Rio Tinto: all kinds of trouble

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Just months ago, Rio Tinto was a behemoth swaggering from the huge run up in commodity prices.  This is a company that had revenue of nearly $30 billion and net income of nearly $8 billion in 2007. It was worth over $160 billion by May as the commodities boom took shape.

They were everywhere: building projects in Saudi Arabia, resisting a takeover by BHP Billiton and operating across the globe.  Most of that is history now, except for the debt.

Rio Tinto Group, the world’s third- largest mining company, had ratings on $5 billion of its debt cut by Moody’s Investors Service after failing to meet asset sale targets.

Rio’s earnings may also be affected by falling metal prices, including expected declines in iron ore next year, Moody’s said yesterday in a statement. It lowered London-based Rio’s rating to ‘Baa1’ from ‘A3,’ and has a negative outlook on the company.

Rio plans to eliminate 14,000 jobs, more than halve capital spending and sell mines to reduce debt by $10 billion by the end of 2009 as demand for metals sinks. Its needs to sell assets over the next few months to help clear debt, the ratings service said.

“A key factor in the company’s rating will be its ability to execute on its divestiture program and reduce debt over the next 12 months,” Moody’s said. That includes $8.9 billion due next October and $10 billion due a year later, it said.

Rio declined 1.2 percent to A$39.80 on the Australian stock exchange at 11:55 a.m. Sydney time. It has declined 38 percent since BHP Billiton Ltd. scrapped its hostile $66 billion takeover bid on Nov. 25, citing Rio’s $38.9 billion of debt, slumping metal prices and global turmoil on financial markets.

Ed here. You will notice that BHP Billiton made a $66 Billion offer according to this article by Bloomberg. That was the value of the offer after share prices had already cratered. Originally, the offer was much higher and would have created a mining juggernaut worth $252 billion when it was made in November of last year. Rio is now worth $31 Billion.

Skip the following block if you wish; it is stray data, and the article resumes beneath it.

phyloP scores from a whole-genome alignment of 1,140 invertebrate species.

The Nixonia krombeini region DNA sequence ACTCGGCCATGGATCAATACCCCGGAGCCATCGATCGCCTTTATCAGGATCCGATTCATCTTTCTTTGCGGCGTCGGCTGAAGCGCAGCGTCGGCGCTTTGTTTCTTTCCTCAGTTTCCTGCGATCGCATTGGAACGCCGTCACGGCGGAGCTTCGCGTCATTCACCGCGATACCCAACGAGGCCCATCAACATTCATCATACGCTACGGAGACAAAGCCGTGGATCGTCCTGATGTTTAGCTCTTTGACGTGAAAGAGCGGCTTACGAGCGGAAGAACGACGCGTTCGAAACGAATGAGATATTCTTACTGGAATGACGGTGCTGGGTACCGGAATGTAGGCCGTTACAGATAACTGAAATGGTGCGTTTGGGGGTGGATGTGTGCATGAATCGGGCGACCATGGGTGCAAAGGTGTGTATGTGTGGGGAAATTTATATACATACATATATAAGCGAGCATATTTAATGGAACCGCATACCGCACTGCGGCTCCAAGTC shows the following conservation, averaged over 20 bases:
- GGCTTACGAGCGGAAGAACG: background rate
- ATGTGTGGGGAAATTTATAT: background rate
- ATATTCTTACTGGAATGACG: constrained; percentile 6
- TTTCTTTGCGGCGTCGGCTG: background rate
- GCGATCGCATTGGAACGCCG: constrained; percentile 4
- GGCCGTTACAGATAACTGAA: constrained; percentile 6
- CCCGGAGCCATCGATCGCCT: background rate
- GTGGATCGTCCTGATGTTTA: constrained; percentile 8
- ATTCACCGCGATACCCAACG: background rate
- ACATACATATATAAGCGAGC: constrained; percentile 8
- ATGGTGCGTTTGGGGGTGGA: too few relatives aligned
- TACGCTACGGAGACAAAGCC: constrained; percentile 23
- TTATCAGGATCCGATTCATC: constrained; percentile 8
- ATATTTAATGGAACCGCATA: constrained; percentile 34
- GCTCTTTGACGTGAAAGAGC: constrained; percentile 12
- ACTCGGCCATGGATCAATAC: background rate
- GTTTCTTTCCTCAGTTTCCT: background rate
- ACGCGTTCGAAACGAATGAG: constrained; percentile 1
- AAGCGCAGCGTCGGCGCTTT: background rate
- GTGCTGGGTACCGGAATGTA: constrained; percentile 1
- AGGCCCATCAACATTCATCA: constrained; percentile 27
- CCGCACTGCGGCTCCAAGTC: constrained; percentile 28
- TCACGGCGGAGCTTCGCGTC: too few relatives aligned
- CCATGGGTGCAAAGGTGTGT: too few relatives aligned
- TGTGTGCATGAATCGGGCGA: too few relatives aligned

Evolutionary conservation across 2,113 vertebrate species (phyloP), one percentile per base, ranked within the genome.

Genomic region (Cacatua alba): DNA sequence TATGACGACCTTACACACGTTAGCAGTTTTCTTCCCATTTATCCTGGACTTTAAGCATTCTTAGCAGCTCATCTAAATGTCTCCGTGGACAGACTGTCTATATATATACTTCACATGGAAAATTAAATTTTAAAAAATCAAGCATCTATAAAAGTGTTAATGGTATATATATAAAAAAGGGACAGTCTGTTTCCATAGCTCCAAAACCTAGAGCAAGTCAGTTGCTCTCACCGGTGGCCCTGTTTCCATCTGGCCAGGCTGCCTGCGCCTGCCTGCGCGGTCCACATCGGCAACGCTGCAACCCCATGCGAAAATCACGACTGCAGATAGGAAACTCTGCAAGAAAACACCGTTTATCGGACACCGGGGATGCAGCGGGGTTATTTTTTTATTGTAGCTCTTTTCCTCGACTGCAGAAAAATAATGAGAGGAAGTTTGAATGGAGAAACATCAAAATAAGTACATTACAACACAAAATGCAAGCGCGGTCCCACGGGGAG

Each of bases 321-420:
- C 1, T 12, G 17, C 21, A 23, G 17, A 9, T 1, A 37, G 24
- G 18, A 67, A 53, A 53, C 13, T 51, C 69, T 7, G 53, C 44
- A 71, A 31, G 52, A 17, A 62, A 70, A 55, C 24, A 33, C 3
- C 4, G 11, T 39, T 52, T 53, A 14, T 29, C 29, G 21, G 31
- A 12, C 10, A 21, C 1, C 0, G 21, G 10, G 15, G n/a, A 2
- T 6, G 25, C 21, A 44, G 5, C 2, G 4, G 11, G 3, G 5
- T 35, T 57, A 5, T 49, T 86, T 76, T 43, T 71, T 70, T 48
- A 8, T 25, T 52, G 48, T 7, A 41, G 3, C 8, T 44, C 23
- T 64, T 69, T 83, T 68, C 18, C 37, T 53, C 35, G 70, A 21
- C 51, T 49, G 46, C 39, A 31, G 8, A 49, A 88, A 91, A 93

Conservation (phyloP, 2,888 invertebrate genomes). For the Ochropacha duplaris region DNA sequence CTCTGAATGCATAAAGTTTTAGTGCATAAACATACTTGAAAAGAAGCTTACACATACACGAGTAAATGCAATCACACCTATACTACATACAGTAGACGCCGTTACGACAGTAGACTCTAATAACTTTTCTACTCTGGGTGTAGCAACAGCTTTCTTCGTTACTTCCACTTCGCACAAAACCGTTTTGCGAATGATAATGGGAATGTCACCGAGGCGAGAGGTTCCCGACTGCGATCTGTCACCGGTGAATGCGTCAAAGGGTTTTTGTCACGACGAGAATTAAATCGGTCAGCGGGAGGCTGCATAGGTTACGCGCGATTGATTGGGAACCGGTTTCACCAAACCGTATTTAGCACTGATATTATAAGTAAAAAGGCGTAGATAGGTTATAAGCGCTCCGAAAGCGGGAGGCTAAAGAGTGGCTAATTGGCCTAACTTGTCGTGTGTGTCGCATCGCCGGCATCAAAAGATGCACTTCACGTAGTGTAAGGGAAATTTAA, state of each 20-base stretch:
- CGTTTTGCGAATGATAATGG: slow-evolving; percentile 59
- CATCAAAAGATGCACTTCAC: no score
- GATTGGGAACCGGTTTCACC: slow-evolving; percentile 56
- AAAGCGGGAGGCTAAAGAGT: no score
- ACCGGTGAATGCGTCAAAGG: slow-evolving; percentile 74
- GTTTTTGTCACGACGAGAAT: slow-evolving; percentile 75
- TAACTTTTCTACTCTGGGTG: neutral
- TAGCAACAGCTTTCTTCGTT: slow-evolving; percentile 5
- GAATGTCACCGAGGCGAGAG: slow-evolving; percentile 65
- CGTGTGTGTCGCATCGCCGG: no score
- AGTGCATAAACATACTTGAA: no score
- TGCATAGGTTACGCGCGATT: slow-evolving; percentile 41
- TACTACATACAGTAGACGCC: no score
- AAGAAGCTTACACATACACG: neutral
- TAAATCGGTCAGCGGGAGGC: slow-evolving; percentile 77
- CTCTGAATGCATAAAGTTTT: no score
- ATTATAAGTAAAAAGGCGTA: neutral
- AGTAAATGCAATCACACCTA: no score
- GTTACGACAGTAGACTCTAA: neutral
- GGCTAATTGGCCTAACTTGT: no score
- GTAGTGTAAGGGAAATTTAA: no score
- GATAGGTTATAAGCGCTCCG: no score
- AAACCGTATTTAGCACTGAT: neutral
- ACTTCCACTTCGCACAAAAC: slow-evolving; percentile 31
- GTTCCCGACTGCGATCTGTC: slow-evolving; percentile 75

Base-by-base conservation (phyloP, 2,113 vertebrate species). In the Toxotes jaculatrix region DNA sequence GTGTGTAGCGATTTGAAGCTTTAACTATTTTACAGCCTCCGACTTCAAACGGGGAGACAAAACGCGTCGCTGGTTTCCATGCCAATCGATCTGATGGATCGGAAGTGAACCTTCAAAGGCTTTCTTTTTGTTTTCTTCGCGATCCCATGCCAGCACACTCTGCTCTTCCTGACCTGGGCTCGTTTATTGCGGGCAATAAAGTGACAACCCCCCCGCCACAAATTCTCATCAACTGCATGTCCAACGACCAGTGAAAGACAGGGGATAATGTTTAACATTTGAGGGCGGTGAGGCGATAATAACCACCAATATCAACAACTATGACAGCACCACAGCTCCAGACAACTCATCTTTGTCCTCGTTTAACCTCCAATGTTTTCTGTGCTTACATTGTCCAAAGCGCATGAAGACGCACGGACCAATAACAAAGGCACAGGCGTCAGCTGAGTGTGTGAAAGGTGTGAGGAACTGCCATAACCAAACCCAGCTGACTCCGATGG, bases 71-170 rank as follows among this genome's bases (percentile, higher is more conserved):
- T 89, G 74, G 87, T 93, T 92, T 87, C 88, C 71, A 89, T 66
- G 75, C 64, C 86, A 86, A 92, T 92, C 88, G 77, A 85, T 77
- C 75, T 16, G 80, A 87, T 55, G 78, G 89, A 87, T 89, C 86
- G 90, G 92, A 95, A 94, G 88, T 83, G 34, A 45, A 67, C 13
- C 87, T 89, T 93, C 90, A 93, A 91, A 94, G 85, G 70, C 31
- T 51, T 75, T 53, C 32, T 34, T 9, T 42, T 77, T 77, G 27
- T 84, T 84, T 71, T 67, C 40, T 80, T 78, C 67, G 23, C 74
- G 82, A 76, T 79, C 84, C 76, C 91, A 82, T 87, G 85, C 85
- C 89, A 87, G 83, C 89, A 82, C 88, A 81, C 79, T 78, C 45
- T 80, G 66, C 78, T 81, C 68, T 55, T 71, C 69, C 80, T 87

But, it gets worse. Rio is firing people left and right and pulling out of projects and selling assets in order to save cash. That’s the profile of a company in trouble: high debt, plunging stock, plunging prices, cutting staff and capital spending. Maybe they shouldn’t have loaded up on debt in acquiring Alcan.

Citing the “unprecedented rapidity and severity of the global economic downturn,” the company said it will slash as many as 14,000 job roles globally, including 8,500 contractors.

In addition, the Anglo-Australian company will cut in half capital expenditures for next year and sell further “significant” assets.

Analysts cheered the downsizing, saying it shows the degree of conviction that Rio Tinto’s management has in reining in expenses.

In all, the measures are intended to cut the company’s net debt by $10 billion by the end of 2009. Rio Tinto said it will also trim operating costs by at least $2.5 billion a year in 2010.

The reduction in debt will be on top of the $3.2 billion already paid down since the end of June. At Oct. 31, net debt stood at $38.9 billion.

Rio Tinto also effectively abandoned its policy of progressively higher dividend payouts, which has been in place for 30 years. Instead it said the total dividend payout for 2008 will be held steady at $1.36 a share.

“This is one quick way to shore up the balance sheet and put confidence back in the company,” said Jonathan Barratt, managing director of Commodity Broking Services in Sydney. “When you are looking to offload so many people around the world, it goes to the bottom line quite quickly.”

Here’s a blurb from the Sydney Morning Herald today showing how desperate things have become.  Rio Tinto took on too much debt in acquiring Alcan at the top of the market. Now they are selling assets.You should note the reference to Xstrata. It is owned by Glencore of Switzerland, another commodities company I don’t particularly like.